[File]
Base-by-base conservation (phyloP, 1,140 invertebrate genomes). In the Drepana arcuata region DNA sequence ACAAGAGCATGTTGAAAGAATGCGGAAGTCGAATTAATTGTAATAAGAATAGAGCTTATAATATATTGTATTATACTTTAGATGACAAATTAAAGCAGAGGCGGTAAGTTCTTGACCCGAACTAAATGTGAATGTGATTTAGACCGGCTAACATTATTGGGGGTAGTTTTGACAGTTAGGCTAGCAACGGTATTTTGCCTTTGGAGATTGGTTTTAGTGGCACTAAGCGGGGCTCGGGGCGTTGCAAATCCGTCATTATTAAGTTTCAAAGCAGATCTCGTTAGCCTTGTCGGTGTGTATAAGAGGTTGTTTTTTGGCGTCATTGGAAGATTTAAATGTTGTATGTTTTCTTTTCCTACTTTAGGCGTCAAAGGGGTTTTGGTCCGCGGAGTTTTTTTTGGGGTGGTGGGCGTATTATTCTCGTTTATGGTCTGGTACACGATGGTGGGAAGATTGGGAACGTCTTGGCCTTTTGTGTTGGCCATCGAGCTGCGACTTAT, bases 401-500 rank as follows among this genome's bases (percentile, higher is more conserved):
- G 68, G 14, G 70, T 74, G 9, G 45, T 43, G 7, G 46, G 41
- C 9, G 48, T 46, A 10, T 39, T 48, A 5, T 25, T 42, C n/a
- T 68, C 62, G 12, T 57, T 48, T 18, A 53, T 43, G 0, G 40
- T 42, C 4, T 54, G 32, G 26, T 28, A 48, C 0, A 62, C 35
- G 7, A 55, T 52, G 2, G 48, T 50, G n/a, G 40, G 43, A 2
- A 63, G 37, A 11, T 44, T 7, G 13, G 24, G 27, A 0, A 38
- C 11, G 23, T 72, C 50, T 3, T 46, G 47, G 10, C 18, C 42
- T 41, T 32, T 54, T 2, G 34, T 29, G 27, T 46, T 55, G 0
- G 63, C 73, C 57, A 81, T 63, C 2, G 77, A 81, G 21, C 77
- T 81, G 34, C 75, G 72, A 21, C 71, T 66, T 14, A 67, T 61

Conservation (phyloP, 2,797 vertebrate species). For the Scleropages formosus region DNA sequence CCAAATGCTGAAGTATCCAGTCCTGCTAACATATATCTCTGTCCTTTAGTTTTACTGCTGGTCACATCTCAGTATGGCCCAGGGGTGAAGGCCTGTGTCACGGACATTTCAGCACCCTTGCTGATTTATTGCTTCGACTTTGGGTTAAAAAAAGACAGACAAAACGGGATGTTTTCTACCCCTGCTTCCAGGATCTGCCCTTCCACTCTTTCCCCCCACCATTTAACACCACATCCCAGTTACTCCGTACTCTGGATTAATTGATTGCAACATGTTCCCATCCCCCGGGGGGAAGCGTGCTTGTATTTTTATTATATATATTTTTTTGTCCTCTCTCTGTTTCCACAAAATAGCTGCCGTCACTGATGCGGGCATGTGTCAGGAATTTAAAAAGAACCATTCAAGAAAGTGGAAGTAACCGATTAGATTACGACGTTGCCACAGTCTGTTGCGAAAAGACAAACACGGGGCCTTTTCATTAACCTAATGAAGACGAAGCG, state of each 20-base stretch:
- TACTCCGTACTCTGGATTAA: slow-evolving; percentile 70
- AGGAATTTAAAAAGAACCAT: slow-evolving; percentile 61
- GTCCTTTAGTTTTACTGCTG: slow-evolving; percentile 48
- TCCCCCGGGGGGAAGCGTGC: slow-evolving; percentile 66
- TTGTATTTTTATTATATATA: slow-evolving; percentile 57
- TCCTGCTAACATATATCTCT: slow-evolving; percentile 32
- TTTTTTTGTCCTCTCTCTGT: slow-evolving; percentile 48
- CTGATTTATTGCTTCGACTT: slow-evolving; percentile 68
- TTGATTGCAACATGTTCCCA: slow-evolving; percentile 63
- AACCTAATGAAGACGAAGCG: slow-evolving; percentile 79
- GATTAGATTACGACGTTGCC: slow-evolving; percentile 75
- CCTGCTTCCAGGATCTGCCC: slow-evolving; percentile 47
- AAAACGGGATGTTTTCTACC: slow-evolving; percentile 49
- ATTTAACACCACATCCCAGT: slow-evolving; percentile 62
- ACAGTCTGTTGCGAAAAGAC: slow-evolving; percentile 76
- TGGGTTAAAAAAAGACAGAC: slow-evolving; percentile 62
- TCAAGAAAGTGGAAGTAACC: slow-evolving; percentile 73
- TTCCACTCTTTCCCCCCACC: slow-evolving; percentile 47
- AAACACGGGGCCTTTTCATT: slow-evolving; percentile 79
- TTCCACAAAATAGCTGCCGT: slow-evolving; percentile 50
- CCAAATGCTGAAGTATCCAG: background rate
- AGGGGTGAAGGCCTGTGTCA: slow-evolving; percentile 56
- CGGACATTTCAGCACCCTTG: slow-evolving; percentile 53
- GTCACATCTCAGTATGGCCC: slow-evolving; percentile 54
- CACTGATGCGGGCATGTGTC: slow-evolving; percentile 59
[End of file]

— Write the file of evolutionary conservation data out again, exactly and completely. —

Base-by-base conservation (phyloP, 1,140 invertebrate genomes). In the Drepana arcuata region DNA sequence ACAAGAGCATGTTGAAAGAATGCGGAAGTCGAATTAATTGTAATAAGAATAGAGCTTATAATATATTGTATTATACTTTAGATGACAAATTAAAGCAGAGGCGGTAAGTTCTTGACCCGAACTAAATGTGAATGTGATTTAGACCGGCTAACATTATTGGGGGTAGTTTTGACAGTTAGGCTAGCAACGGTATTTTGCCTTTGGAGATTGGTTTTAGTGGCACTAAGCGGGGCTCGGGGCGTTGCAAATCCGTCATTATTAAGTTTCAAAGCAGATCTCGTTAGCCTTGTCGGTGTGTATAAGAGGTTGTTTTTTGGCGTCATTGGAAGATTTAAATGTTGTATGTTTTCTTTTCCTACTTTAGGCGTCAAAGGGGTTTTGGTCCGCGGAGTTTTTTTTGGGGTGGTGGGCGTATTATTCTCGTTTATGGTCTGGTACACGATGGTGGGAAGATTGGGAACGTCTTGGCCTTTTGTGTTGGCCATCGAGCTGCGACTTAT, bases 401-500 rank as follows among this genome's bases (percentile, higher is more conserved):
- G 68, G 14, G 70, T 74, G 9, G 45, T 43, G 7, G 46, G 41
- C 9, G 48, T 46, A 10, T 39, T 48, A 5, T 25, T 42, C n/a
- T 68, C 62, G 12, T 57, T 48, T 18, A 53, T 43, G 0, G 40
- T 42, C 4, T 54, G 32, G 26, T 28, A 48, C 0, A 62, C 35
- G 7, A 55, T 52, G 2, G 48, T 50, G n/a, G 40, G 43, A 2
- A 63, G 37, A 11, T 44, T 7, G 13, G 24, G 27, A 0, A 38
- C 11, G 23, T 72, C 50, T 3, T 46, G 47, G 10, C 18, C 42
- T 41, T 32, T 54, T 2, G 34, T 29, G 27, T 46, T 55, G 0
- G 63, C 73, C 57, A 81, T 63, C 2, G 77, A 81, G 21, C 77
- T 81, G 34, C 75, G 72, A 21, C 71, T 66, T 14, A 67, T 61

Conservation (phyloP, 2,797 vertebrate species). For the Scleropages formosus region DNA sequence CCAAATGCTGAAGTATCCAGTCCTGCTAACATATATCTCTGTCCTTTAGTTTTACTGCTGGTCACATCTCAGTATGGCCCAGGGGTGAAGGCCTGTGTCACGGACATTTCAGCACCCTTGCTGATTTATTGCTTCGACTTTGGGTTAAAAAAAGACAGACAAAACGGGATGTTTTCTACCCCTGCTTCCAGGATCTGCCCTTCCACTCTTTCCCCCCACCATTTAACACCACATCCCAGTTACTCCGTACTCTGGATTAATTGATTGCAACATGTTCCCATCCCCCGGGGGGAAGCGTGCTTGTATTTTTATTATATATATTTTTTTGTCCTCTCTCTGTTTCCACAAAATAGCTGCCGTCACTGATGCGGGCATGTGTCAGGAATTTAAAAAGAACCATTCAAGAAAGTGGAAGTAACCGATTAGATTACGACGTTGCCACAGTCTGTTGCGAAAAGACAAACACGGGGCCTTTTCATTAACCTAATGAAGACGAAGCG, state of each 20-base stretch:
- TACTCCGTACTCTGGATTAA: slow-evolving; percentile 70
- AGGAATTTAAAAAGAACCAT: slow-evolving; percentile 61
- GTCCTTTAGTTTTACTGCTG: slow-evolving; percentile 48
- TCCCCCGGGGGGAAGCGTGC: slow-evolving; percentile 66
- TTGTATTTTTATTATATATA: slow-evolving; percentile 57
- TCCTGCTAACATATATCTCT: slow-evolving; percentile 32
- TTTTTTTGTCCTCTCTCTGT: slow-evolving; percentile 48
- CTGATTTATTGCTTCGACTT: slow-evolving; percentile 68
- TTGATTGCAACATGTTCCCA: slow-evolving; percentile 63
- AACCTAATGAAGACGAAGCG: slow-evolving; percentile 79
- GATTAGATTACGACGTTGCC: slow-evolving; percentile 75
- CCTGCTTCCAGGATCTGCCC: slow-evolving; percentile 47
- AAAACGGGATGTTTTCTACC: slow-evolving; percentile 49
- ATTTAACACCACATCCCAGT: slow-evolving; percentile 62
- ACAGTCTGTTGCGAAAAGAC: slow-evolving; percentile 76
- TGGGTTAAAAAAAGACAGAC: slow-evolving; percentile 62
- TCAAGAAAGTGGAAGTAACC: slow-evolving; percentile 73
- TTCCACTCTTTCCCCCCACC: slow-evolving; percentile 47
- AAACACGGGGCCTTTTCATT: slow-evolving; percentile 79
- TTCCACAAAATAGCTGCCGT: slow-evolving; percentile 50
- CCAAATGCTGAAGTATCCAG: background rate
- AGGGGTGAAGGCCTGTGTCA: slow-evolving; percentile 56
- CGGACATTTCAGCACCCTTG: slow-evolving; percentile 53
- GTCACATCTCAGTATGGCCC: slow-evolving; percentile 54
- CACTGATGCGGGCATGTGTC: slow-evolving; percentile 59